Autumn Statement 2023: regional business reaction

The 2023 Autumn Statement (Credit: Kirsty O'Connor / HM Treasury)

Business owners across the West Midlands have been speaking to about Chancellor Jeremy Hunt’s Autumn Statement.

The West Midlands Gigafactory joint venture welcomed the Chancellor’s announcement that the site will be included in the West Midlands Investment Zone during today’s Autumn Statement.

Cllr Jim O’Boyle, Cabinet Member for Jobs, Regeneration and Climate Change at Coventry City Council said, “The West Midlands Gigafactory joint venture welcomes the Chancellor’s announcement that the site will be part of the West Midlands Investment Zone earlier today. Our site is a prime location offering future investors an all-in-one solution for battery manufacturing, research, industrialisation and recycling.
Today’s announcement delivers significant additional tax incentives and breaks, making the site even more attractive for future investors.

“The West Midlands Gigafactory, the UK centre of electrification in Coventry, is the only available site in the UK with planning permission in place for a large-scale battery production facility with capacity for up to 60GWh per annum – enough to power 600,000 electric vehicles. It is perfectly placed as a pioneering centre of excellence for battery technology and manufacturing, located at the heart of the UK’s manufacturing industry.

“The ground-breaking location is the first of its kind in the UK, offering an all-in-one solution for battery research, industrialisation, manufacturing, testing, recycling and electrified logistics, designed to foster the UK’s growing battery ecosystem.”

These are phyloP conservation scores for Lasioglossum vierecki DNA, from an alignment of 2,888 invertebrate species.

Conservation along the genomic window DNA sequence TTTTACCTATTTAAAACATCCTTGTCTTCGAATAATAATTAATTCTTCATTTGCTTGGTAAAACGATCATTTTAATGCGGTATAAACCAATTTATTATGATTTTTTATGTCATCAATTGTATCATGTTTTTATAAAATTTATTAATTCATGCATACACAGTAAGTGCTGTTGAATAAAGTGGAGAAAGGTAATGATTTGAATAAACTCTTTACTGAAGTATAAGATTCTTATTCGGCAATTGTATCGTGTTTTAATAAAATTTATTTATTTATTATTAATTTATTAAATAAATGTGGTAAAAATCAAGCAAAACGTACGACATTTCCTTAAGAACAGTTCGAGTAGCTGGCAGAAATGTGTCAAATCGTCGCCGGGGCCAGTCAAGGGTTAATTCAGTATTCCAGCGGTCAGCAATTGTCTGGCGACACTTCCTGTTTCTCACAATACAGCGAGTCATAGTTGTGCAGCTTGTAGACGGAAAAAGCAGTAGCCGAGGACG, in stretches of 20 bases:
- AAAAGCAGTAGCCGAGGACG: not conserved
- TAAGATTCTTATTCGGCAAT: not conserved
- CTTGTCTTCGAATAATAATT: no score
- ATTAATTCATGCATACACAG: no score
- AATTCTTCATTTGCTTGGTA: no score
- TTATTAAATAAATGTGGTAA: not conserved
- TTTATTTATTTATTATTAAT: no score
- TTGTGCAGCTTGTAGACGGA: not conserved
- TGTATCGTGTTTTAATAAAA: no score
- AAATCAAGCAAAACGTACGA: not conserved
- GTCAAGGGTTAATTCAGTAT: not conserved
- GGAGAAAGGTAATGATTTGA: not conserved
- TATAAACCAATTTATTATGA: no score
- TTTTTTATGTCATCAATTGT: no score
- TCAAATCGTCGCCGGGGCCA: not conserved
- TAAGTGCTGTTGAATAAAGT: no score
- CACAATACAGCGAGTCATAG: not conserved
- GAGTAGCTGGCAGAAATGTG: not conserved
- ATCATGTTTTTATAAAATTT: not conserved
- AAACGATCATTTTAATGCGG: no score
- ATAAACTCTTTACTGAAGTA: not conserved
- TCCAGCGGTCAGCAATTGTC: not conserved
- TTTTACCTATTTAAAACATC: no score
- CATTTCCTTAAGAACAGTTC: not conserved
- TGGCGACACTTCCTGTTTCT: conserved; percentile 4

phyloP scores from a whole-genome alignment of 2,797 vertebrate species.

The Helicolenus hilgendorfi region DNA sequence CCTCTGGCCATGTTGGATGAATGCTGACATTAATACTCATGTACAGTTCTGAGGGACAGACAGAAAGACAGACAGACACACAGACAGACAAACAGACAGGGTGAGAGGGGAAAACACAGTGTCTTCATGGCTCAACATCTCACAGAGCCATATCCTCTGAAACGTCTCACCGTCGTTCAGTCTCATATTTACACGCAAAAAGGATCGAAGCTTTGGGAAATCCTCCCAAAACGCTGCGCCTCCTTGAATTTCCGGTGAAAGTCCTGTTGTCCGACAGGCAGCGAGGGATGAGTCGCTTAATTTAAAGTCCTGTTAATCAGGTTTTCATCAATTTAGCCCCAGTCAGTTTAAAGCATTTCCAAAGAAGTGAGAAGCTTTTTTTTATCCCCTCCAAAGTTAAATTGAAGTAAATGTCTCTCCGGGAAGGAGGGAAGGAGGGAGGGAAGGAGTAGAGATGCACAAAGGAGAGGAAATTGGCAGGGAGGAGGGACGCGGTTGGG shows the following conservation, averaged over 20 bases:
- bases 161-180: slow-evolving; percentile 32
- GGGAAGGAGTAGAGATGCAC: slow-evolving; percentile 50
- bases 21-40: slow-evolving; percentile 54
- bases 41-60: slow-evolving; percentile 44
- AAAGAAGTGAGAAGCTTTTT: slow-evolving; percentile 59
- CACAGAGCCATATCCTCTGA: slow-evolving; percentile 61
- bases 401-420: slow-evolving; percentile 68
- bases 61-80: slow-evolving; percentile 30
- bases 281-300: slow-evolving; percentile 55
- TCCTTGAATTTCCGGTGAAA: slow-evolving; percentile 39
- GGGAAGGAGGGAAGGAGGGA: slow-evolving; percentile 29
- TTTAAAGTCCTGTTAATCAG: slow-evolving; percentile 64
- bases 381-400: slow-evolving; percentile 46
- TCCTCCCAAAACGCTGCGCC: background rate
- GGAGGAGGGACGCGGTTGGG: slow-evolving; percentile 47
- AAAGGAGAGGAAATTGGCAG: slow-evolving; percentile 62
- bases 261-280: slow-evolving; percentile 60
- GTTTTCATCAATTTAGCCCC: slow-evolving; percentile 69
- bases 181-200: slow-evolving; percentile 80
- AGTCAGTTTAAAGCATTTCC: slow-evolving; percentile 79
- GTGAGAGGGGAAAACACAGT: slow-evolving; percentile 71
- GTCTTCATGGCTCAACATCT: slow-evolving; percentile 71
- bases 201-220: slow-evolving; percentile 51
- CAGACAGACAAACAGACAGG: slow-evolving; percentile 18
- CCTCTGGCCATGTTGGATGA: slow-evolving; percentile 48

Tony Hague, CEO of PP Control & Automation said: “I’ve been relentless for many years about the need for the UK to invest in more automation and technology and the ‘full expensing’ announcement today could well be a significant driver in ‘tipping the balance’.

“It should promote much needed investment to drive productivity and increase efficiencies, offsetting rising input costs around materials, energy, transport, and labour. Like all announcements, there is a ‘but’. If the Government changes in the next election, will this important business decision be reversed by new Ministers keen to make their own mark on proceedings? This is what really worries me with no coherent industrial strategy in place.

“For UK manufacturing to thrive, we need long-term thinking and a stable/tax efficient environment. Getting people back to work is key, which is why I am all for the £50m apprenticeship boost (devil will be in the detail) and the £2.6bn funding to help the long-term unemployed and those suffering with sickness and illness.

“Hunt suggested this could deliver 200,000 people back into the workplace. That seems a huge number but would certainly be welcomed by employers fishing in a shrinking recruitment pool.

“In summary, the Autumn Statement was a huge improvement on the last mini budget – at least I never thought ‘oh my god, it’s like a Liz Truss moment.”

Greater Birmingham Chamber of Commerce CEO Henrietta Brealey said: “Despite many of the measures heavily trailed in advance, there were a number of announcements in today’s Autumn Statement which will land well with the business community as we emerge from a turbulent period in our recent history.